I'm reading a book Statistics: An Introduction from Roger E. Kirk. Now I'm studding the chapter about conditional probability and thought that I understood the examples well, and then this one came.
I'll quote the book:
Common Errors in Applying the Rules of Probability
$3$. Using the multiplication rule for statistically independent events $p(A \cap B)=p(A)p(B)$, when the events are not statistically independent. Suppose the probability of seeing the product, event A, is 0.40 and the probability of buying the product, event B, is 0.30. If the dependency between A and B is ignored, the incorrect probability of both seeing an advertisement and buying the product is $p(A\cap B)=0.40\times 0.30=0.12$. The correct probability takes in to account the conditional probability of buying the product given that the ad has been seen, $p(B|A)=0.50$, so that $p(A \cap B)=p(A)p(B|A)=0.40 \times 0.50=0.20$.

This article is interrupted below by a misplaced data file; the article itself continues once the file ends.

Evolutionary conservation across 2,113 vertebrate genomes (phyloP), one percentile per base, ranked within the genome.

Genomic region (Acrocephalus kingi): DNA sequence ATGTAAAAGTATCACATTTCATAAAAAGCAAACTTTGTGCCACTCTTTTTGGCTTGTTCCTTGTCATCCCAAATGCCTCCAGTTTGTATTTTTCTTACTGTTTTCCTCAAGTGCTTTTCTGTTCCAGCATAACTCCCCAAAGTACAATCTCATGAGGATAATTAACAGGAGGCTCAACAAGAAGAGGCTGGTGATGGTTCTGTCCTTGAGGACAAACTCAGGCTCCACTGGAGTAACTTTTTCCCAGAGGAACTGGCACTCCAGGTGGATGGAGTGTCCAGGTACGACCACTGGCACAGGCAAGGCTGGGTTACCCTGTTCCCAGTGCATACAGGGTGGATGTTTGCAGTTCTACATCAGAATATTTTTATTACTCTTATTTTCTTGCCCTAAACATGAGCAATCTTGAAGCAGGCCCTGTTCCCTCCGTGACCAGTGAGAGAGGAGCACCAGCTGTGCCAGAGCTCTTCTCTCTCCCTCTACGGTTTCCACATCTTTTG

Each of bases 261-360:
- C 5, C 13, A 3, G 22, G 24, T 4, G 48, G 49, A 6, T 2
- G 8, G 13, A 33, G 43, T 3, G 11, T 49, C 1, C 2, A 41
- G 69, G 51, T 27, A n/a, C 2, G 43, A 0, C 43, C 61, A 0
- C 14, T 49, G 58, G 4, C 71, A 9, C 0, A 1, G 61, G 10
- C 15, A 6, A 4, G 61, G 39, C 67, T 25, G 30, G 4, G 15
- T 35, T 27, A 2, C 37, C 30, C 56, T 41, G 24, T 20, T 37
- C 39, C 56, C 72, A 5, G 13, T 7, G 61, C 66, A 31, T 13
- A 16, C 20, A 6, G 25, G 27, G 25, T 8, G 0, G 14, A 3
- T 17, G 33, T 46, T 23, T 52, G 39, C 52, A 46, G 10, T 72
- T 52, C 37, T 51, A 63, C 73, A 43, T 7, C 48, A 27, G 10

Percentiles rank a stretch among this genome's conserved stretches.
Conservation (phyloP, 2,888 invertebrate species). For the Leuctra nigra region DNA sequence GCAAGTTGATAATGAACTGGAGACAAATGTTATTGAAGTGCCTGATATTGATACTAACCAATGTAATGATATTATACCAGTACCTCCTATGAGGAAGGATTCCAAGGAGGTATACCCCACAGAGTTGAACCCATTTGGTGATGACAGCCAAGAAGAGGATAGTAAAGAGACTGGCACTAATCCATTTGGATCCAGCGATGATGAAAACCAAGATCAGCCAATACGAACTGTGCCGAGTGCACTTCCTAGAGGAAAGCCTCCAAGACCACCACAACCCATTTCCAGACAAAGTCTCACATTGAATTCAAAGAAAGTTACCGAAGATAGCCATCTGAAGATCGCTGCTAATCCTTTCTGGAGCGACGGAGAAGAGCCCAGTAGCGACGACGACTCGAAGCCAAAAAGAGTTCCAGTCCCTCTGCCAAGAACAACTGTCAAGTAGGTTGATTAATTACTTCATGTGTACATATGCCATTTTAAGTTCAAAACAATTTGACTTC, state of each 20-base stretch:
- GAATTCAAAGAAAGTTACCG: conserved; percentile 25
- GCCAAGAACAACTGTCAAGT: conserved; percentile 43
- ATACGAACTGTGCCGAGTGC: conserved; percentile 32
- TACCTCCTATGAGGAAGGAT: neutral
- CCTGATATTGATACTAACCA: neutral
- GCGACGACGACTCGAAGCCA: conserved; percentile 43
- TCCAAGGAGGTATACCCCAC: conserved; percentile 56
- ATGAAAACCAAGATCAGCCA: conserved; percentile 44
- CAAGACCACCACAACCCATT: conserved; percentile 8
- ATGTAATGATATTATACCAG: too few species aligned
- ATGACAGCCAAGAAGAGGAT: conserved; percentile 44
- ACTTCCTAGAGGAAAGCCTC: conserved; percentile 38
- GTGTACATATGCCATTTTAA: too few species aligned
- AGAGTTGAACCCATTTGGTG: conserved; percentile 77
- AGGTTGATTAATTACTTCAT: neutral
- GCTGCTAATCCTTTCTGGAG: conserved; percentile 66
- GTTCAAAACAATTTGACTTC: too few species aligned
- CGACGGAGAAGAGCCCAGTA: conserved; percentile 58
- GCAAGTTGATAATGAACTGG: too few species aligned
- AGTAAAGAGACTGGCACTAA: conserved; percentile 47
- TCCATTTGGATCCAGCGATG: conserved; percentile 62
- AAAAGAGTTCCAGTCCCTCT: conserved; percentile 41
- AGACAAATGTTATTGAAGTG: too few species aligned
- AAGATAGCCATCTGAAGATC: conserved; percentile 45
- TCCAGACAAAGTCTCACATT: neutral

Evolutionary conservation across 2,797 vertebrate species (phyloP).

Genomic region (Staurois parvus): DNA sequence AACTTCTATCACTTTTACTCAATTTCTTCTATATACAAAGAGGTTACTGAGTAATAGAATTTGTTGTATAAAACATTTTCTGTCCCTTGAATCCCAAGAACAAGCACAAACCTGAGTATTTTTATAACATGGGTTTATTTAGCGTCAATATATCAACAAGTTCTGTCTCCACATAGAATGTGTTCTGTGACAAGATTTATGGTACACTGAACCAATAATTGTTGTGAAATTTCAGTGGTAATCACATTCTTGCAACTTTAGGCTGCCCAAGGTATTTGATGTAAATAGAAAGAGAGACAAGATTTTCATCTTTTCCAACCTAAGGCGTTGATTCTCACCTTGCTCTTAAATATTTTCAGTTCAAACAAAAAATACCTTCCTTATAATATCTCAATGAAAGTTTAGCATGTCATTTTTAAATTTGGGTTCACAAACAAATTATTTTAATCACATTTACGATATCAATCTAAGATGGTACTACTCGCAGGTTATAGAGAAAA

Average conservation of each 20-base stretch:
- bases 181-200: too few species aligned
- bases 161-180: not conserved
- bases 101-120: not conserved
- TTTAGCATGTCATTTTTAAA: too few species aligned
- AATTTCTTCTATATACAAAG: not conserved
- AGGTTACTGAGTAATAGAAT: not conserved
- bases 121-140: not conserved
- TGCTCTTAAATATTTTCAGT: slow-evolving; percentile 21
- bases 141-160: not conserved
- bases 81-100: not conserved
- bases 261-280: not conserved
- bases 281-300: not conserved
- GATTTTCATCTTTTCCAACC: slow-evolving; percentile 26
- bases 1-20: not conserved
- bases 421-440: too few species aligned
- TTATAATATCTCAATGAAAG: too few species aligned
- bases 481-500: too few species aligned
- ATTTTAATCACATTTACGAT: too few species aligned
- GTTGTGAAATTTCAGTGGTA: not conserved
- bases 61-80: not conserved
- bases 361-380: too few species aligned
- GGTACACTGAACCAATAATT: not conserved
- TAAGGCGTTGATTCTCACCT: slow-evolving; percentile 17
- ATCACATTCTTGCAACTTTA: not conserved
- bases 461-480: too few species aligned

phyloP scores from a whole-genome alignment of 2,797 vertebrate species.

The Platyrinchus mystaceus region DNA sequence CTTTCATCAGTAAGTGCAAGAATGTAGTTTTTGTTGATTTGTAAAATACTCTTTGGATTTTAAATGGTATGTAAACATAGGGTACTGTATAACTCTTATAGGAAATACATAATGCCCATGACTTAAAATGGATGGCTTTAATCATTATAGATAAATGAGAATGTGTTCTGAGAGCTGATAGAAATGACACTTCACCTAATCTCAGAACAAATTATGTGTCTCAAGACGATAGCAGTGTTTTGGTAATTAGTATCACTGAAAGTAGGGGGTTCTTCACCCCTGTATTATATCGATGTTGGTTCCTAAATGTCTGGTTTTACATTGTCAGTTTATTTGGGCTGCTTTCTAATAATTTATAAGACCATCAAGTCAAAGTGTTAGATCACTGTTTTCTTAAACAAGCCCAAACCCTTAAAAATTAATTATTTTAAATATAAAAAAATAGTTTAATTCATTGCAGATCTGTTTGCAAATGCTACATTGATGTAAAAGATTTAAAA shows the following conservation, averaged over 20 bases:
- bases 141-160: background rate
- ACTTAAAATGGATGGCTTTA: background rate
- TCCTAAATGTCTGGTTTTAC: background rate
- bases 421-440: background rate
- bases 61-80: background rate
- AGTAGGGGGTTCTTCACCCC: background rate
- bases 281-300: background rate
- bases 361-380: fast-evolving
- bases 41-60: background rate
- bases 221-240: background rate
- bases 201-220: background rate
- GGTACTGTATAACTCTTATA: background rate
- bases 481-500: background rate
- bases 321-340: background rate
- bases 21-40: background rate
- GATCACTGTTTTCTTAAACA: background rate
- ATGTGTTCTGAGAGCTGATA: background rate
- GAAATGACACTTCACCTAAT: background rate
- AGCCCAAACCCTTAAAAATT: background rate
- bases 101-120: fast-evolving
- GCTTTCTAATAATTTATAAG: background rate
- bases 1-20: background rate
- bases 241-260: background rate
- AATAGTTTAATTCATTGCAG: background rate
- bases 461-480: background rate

First I'm not sure if I understand the problem correctly. Does this mean that the probability of buying a product is 0 if he doesn't see the ad, and 0.3 if event A happened, that is if the ad was seen?
Or does this mean that the probability of buying the product is 0.3 by chance even if he didn't see it?
Although I don't understand what the problem exactly states, if I used the formulas given for finding $$p(B|A)=p(A\cap B)/p(A)$$ I would get $0.4\times 0.3/0.4=0.3$, how did he get $0.5$?
There are lot of questions already asked about conditional probability, but it didn't help to understand this problem and the result he got. Is there any ambiguity in this problem as is originally stated in the book?
Since I can't comment, I'll put it here since I have no other way of interacting:
@Didier Piau yes, you're right, now that I see it I don't know why I wrote that.
@AMPerrine that is the source of my confusion I thought that he calculated p(B|A) somehow. Thank you for your answers.